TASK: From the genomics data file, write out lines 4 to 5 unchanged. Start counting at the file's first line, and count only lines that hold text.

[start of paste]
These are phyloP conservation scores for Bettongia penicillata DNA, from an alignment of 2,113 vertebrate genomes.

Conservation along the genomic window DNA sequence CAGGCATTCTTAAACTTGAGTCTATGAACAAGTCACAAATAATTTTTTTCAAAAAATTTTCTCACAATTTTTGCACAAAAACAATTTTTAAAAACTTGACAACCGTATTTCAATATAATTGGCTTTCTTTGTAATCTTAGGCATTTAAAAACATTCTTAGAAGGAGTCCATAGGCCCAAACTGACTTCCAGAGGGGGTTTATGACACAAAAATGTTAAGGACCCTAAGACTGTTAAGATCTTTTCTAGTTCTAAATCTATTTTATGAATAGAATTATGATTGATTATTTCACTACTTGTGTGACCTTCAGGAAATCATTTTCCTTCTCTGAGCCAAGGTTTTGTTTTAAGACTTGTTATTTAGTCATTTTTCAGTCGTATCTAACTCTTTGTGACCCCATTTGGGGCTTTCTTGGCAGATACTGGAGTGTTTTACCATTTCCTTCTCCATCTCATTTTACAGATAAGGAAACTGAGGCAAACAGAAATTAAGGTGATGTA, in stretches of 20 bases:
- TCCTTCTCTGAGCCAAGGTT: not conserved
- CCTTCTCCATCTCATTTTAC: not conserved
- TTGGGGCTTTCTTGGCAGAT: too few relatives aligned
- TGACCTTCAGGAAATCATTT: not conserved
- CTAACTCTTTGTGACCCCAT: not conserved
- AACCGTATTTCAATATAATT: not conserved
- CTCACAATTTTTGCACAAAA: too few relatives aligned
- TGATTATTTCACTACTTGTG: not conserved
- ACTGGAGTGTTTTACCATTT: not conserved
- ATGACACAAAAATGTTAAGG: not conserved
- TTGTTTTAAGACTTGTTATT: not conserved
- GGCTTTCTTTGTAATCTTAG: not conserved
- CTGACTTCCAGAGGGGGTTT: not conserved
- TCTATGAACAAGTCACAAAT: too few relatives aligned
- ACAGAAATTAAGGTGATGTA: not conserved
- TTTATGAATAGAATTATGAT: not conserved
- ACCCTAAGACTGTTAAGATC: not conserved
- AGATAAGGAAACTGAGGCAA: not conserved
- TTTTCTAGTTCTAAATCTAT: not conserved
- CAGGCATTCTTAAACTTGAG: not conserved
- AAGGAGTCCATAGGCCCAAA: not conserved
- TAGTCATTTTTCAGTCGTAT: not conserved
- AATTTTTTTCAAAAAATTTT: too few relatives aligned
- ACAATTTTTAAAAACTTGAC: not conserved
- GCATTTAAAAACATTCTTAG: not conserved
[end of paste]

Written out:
- CCTTCTCCATCTCATTTTAC: not conserved
- TTGGGGCTTTCTTGGCAGAT: too few relatives aligned